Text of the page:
ZigBee Alliance Announces Six-in-One Standard Designed for All Users

The organization says the new standard allows a range of applications and was enabled by hardware advances.
By Mary Catherine O'Connor
Nov 19, 2014

The ZigBee Alliance, an industry organization that sets communication and interoperability standards for wireless sensor networks using devices compliant with the IEEE 802.15.4 standard for wireless devices operating at 2.45 GHz, today announced ZigBee 3.0. The new protocol unifies six industry-specific ZigBee standards into a single umbrella standard.

Ryan Maley, the ZigBee Alliance's director of strategic marketing, says ZigBee 3.0 was developed partly in response to the fact that hardware used to build wireless sensors has evolved significantly since the IEEE 802.15.4 standard was ratified in 2003. Back then, he says, a sensor might have been built on a board with an 8-bit microprocessor with separate radios, but system-on-a-chip electronics now combine microprocessors offering greater computing power with integrated radios. "So there is no need to optimize and cut down every bit and byte specific to the environment [in which the device will be used] or the application it will support," Maley explains.

The ZigBee Alliance's Ryan Maley
What's more, Maley adds, ZigBee devices are increasingly being used across applications and industries. "ZigBee has multiple standards for building automation or home automation," he says, "but as devices become more prevalent and there is more connectivity, people are thinking of more things to do with them."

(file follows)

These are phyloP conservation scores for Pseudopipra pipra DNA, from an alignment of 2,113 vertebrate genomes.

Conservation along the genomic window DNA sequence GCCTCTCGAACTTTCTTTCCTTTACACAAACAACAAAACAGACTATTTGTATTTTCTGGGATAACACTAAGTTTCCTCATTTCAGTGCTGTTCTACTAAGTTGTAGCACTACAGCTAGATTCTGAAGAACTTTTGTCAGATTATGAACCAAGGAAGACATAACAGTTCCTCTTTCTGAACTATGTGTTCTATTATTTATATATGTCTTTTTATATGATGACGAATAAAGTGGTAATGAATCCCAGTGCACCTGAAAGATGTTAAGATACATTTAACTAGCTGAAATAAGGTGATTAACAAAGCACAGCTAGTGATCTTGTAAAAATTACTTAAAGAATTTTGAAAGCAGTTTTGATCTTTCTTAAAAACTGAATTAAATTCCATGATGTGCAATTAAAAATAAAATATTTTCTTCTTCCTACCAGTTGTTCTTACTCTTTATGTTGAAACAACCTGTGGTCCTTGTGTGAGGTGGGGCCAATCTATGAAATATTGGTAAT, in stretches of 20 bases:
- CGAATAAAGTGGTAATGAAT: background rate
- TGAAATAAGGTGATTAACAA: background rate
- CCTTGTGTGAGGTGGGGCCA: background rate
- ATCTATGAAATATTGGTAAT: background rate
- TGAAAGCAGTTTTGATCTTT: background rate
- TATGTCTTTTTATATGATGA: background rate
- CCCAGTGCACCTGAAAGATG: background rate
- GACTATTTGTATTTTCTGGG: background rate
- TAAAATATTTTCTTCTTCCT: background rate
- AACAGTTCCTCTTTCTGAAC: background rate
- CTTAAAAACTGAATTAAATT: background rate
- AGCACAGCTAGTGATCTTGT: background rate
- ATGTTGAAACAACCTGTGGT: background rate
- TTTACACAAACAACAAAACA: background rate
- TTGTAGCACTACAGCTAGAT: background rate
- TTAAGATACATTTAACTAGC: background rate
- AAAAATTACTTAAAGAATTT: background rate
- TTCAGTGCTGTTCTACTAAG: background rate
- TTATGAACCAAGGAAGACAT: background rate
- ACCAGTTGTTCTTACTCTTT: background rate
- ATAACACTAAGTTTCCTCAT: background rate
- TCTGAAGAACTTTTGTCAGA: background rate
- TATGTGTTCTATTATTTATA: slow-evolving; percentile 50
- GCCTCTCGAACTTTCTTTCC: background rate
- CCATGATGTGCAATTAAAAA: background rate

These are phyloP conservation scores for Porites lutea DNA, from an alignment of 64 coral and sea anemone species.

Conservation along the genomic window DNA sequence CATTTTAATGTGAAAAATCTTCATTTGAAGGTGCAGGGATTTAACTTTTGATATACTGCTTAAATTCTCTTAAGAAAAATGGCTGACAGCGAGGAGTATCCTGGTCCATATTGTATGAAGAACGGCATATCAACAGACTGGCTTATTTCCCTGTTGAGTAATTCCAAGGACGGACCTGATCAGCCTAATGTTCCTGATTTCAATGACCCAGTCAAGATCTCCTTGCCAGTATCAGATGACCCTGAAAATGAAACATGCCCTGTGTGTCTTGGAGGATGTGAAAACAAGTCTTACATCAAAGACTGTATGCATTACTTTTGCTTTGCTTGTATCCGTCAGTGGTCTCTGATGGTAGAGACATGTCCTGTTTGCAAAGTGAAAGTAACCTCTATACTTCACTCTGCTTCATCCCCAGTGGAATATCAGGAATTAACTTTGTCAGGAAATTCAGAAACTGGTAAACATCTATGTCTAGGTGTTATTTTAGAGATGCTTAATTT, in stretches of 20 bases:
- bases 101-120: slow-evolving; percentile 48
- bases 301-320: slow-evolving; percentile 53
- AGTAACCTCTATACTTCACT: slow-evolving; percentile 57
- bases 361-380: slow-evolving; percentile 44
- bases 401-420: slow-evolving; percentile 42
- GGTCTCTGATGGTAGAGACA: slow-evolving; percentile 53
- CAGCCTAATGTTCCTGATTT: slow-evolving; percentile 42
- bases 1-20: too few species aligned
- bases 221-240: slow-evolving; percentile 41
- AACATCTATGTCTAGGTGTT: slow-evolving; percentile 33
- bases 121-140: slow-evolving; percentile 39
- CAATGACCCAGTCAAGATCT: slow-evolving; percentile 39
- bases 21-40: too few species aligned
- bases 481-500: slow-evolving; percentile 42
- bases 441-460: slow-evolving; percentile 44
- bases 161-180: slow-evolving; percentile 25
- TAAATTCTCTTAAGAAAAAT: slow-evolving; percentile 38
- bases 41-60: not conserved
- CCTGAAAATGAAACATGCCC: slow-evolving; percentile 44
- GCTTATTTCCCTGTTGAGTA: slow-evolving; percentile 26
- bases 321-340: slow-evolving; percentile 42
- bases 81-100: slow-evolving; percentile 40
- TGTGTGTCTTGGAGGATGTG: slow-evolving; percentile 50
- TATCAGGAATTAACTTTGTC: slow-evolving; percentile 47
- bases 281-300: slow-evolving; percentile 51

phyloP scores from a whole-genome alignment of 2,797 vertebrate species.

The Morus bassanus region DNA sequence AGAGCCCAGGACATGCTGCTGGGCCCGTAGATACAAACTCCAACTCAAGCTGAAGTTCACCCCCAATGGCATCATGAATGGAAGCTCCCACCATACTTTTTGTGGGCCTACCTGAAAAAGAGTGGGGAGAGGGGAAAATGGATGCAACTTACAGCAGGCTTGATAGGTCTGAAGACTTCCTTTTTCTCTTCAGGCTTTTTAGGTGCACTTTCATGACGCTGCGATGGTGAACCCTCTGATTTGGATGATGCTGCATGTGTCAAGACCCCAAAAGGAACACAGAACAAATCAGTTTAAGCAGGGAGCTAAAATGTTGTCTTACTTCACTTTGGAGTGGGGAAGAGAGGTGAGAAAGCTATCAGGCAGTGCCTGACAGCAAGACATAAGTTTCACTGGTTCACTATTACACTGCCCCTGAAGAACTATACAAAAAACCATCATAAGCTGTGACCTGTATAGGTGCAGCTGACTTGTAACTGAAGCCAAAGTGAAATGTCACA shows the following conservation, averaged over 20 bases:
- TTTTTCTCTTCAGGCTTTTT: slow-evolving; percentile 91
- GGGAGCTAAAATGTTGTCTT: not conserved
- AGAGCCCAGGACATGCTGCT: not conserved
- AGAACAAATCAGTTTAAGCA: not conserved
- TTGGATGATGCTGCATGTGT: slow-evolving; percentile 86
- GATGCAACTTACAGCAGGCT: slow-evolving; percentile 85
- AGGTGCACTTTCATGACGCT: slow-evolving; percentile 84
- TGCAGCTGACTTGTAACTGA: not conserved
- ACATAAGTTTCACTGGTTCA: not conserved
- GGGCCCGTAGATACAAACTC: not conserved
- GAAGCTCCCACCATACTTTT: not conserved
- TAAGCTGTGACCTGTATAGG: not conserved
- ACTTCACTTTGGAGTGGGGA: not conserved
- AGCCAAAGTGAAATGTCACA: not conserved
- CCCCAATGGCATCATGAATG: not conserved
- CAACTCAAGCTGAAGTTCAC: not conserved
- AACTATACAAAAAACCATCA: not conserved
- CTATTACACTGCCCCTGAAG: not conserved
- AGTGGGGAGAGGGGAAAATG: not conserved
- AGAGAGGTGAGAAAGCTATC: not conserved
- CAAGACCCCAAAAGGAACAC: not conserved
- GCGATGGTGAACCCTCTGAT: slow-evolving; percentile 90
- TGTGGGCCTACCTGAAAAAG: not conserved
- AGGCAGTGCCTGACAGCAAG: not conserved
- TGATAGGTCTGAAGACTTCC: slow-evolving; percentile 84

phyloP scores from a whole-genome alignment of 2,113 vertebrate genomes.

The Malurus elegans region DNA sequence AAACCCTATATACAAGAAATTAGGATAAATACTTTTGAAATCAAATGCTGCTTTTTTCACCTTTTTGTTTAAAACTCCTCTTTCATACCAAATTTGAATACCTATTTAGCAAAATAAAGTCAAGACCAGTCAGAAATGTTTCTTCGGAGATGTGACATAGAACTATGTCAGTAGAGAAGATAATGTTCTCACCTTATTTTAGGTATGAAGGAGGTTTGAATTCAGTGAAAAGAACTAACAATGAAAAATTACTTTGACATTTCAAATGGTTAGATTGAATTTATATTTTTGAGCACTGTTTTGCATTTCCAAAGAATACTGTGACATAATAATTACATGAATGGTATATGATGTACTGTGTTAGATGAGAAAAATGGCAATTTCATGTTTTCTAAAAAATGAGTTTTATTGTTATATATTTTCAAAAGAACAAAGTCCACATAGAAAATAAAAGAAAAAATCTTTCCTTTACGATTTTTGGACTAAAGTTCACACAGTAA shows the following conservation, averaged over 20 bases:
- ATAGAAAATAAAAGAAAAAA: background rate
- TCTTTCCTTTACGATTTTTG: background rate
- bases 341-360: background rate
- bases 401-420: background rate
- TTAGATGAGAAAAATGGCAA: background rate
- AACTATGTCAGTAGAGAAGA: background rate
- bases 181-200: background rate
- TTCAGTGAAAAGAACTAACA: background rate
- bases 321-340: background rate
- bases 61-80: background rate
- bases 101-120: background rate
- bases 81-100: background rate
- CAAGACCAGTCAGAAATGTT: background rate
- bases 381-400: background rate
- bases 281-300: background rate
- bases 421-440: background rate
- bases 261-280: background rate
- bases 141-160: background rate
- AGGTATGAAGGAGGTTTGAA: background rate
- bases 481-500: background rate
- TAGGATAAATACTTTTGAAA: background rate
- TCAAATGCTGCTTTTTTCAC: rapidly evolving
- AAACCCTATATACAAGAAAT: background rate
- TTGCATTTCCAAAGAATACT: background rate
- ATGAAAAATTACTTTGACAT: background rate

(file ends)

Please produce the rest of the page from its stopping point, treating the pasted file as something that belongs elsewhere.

Under ZigBee 3.0, devices compliant with the ZigBee Home Automation, ZigBee Light Link, ZigBee Building Automation, ZigBee Retail Services, ZigBee Health Care or ZigBee Telecommunication standards will all be able to interoperate. A seventh standard, ZigBee Smart Energy, is interoperable with ZigBee 3.0 at the application level, but the security specification (based on elliptical curve cryptography) that ZigBee Smart Energy employs will be integrated as an optional feature of ZigBee 3.0. Many "smart" utility meters utilize the ZigBee Smart Energy standard to enable bi-directional communication between utilities and rate-payers. According to Maley, there are currently 70 million ZigBee-compliant utility meters installed throughout the United States.

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